Software development is expensive, complex and in most cases -continuous. Applications need to adapt to changing environments and user requirements. The traditional ‘commercial’ licence model meets the continuous development challenge by charging upfront for purchase, and then subsequent licence costs, usually annually, to cover support and updates.
But when considering a donor funded software project as part of a healthcare program in the developing world, this traditional model presents a problem. When a project is ‘donor funded’ there is usually a defined budget and therefore a limited time frame over which the project is funded. But what happens afterwards? What happens to benefits and gains made?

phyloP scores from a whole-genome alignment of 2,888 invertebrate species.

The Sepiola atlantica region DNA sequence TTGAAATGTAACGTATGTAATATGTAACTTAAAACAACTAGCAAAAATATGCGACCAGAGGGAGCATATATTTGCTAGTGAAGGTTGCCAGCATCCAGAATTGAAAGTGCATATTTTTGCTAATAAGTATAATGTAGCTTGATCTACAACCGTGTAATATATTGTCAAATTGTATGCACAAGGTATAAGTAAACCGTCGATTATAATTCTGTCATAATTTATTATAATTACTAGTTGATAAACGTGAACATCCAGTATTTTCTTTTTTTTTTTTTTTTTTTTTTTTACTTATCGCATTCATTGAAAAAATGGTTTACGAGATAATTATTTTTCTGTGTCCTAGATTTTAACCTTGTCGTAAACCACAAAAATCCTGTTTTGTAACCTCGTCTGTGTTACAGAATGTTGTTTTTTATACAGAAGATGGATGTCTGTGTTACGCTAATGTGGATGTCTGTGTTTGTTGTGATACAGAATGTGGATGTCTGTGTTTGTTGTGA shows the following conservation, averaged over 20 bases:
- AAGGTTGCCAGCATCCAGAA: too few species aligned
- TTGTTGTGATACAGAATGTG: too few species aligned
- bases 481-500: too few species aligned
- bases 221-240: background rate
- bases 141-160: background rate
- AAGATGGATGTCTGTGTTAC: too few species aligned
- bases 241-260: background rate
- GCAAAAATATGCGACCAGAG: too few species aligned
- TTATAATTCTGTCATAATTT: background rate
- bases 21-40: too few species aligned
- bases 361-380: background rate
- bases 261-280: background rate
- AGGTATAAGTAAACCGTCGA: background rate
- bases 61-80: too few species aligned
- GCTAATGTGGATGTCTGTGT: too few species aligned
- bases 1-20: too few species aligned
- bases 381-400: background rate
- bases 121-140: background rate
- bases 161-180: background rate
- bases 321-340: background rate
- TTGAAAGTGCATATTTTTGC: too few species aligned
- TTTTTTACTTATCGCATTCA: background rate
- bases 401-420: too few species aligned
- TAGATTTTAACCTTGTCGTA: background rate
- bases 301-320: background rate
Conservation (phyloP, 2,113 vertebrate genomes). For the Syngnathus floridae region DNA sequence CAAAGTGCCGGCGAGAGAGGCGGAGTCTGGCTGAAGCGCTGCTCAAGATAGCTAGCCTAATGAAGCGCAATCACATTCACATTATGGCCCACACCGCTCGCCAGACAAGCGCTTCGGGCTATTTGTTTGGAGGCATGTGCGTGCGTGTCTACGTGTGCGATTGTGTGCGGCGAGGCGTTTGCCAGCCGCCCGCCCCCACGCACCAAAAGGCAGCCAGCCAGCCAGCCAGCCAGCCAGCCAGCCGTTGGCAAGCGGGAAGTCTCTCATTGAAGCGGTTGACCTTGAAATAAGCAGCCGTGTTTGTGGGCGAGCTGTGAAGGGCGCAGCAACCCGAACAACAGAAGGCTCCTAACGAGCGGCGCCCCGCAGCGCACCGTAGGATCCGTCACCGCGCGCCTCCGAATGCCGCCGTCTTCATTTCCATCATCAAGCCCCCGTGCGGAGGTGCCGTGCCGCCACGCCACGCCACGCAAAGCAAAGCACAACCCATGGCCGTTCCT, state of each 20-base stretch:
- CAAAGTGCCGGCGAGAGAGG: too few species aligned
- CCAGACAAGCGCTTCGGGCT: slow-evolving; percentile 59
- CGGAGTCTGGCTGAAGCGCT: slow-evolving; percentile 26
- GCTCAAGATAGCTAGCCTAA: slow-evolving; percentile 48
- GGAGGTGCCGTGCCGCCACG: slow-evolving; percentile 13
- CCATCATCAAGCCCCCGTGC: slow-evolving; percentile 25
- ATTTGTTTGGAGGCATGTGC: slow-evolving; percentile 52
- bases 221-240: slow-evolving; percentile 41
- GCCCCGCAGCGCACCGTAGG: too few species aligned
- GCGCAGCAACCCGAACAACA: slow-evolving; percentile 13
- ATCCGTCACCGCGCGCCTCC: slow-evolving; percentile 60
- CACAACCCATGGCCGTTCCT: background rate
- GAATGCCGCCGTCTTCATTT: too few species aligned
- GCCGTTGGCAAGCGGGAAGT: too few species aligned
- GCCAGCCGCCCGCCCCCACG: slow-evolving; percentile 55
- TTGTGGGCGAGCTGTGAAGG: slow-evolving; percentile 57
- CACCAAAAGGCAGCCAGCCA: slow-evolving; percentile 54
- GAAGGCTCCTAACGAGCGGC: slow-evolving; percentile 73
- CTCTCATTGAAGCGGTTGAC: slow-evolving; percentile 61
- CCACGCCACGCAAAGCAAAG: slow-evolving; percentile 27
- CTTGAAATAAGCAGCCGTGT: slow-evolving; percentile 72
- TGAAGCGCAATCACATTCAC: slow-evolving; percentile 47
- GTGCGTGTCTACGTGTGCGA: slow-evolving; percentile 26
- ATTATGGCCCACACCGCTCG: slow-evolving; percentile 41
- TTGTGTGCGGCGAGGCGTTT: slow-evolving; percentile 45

The best projects are those with a lasting impact, where long term or even permanent positive changes are made. It is therefore easy to see why a traditional commercial software model is often at odds with this objective.
At SfHF we are focused on tackling this problem by developing, supporting and advocating open source and free to use software.
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